Parties opposing online poker have strengthened their efforts in pushing the Congress to impose stricter laws on online poker. For the past month, religious groups and those who support family values have sent letters to Congressional leaders against online gambling.
Many of these groups were also part of those who pushed the Unlawful Internet Gambling Enforcement Act in 2006, or UIGEA. This could be a huge threat to online poker players and could end their freedom of playing and betting on their favorite games online in the U.S.
These groups have observed that federal and state governments have been lenient to online poker regulations considering that the Wire Act generally addresses online sportsbetting only and not online poker. They are asking for the Congress to strengthen present laws – Wire Act and UIGEA – to regulate online poker.
One of the letters was dated May 17 and sent to John Boehner, Speaker of the House of Representatives. The letter came from 12 groups who are pushing for stricter laws and one of them includes the Christian Coalition. The letter stated, “Unfortunately Congress’ clear intent in the Unlawful Internet Gambling Act of 2006 is now under assault and we are writing to urge you to work once again to protect those most at risk from the proliferation of illegal internet gambling”. This was the first letter and another one was sent early this month by family values groups from 13 states.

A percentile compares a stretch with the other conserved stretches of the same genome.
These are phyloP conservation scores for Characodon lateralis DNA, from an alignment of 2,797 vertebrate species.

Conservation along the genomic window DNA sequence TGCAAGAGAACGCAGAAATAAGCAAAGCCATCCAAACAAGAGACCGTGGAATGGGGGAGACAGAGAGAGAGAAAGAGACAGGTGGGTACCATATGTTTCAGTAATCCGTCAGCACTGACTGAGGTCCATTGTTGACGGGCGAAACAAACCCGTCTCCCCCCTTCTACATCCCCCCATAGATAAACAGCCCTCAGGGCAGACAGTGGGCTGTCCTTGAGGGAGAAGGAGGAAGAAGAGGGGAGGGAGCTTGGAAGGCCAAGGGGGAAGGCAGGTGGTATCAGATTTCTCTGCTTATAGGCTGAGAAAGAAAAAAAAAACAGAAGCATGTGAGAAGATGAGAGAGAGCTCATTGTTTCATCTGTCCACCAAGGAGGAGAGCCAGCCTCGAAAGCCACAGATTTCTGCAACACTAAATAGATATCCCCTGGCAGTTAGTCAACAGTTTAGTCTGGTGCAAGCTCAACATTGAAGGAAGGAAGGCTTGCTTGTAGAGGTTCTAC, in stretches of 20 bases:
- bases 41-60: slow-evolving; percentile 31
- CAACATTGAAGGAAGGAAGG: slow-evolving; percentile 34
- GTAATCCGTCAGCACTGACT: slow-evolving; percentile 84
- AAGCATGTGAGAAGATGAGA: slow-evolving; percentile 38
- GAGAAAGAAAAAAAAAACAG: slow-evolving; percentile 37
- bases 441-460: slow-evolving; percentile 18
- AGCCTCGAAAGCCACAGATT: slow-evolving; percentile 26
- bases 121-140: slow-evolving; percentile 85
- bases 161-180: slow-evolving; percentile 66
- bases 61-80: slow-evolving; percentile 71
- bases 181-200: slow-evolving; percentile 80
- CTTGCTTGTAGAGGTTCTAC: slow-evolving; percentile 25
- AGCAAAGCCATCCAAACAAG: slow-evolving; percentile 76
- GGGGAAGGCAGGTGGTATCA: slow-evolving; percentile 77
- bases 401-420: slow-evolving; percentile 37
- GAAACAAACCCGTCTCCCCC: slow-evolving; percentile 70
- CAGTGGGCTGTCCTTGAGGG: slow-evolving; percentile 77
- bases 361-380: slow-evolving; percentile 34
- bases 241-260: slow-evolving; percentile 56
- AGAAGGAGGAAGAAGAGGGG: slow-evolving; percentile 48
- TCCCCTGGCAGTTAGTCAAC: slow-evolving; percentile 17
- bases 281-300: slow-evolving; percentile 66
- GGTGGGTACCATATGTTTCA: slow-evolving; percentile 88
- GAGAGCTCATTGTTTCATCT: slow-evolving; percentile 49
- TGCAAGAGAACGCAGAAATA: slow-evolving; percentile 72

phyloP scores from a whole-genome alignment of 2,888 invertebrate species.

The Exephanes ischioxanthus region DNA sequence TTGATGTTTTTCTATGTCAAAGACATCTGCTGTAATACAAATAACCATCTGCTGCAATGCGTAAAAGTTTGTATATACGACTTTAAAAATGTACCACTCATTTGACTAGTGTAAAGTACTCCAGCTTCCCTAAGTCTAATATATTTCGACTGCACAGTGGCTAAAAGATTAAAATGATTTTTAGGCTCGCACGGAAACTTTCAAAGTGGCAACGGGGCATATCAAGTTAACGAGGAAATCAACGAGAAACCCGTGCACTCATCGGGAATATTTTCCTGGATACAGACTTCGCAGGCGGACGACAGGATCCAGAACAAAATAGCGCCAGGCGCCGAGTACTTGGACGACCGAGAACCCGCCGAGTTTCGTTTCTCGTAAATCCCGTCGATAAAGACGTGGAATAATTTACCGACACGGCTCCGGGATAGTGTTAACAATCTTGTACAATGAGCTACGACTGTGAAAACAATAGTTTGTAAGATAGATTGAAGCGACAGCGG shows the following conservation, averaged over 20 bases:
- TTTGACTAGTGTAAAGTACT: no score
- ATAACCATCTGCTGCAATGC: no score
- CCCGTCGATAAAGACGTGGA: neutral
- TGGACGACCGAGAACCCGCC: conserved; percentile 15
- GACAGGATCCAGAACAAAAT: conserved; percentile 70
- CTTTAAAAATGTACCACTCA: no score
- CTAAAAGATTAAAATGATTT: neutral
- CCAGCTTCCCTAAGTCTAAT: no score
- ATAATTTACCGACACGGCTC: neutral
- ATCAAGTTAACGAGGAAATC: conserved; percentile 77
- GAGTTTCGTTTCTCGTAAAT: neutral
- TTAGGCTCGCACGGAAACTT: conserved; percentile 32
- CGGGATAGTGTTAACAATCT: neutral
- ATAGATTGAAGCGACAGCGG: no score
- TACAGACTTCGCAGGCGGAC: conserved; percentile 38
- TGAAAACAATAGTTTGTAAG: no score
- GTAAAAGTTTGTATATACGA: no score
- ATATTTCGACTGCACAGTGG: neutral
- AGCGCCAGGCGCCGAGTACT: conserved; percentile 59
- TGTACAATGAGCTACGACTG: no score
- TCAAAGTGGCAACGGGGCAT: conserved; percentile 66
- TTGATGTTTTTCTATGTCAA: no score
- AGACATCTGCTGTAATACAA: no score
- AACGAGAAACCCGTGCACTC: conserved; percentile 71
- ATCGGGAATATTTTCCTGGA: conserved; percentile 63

Executive director of Poker Players Alliance, John Pappas, thinks that these letters do not have much impact on regulating online poker in the U.S. It also does not come as a shock to the PPA nor to anyone. These groups have taken the same stand for a long time and so their position will instead serve as a “rationale for compromise that would allow for Internet poker with strengthening for other activities”.
The PPA also expresses their position that is not far from what these groups are advocating. They too are pushing for legislation of Internet Gambling Prohibition, Poker Consumer Protection and Strengthening UIGEA Act in Congress.
The stricter UIGEA that they are advocating strengthens the present law against several kinds of internet gambling and protects consumers especially on the presently unregulated online poker market. The PPA has already tried to reach out to these said groups that are against online poker, but they seem to be unwilling to accept regulated internet gambling. Pappas indicated that these groups would rather have Internet gambling out of sight and out of their minds rather than have it regulated.
Members of the House of Representatives sympathize with these groups and that means that there potentially is a danger of revising and strengthening the UIGEA and ban online poker. With this Pappas stated that supporters of online poker games should be aware of it and should try to defeat it.
At present, there is a very vocal and organized poker community in the U.S. There are also several legislators who support creating laws that will regulate online poker and Internet gambling in general.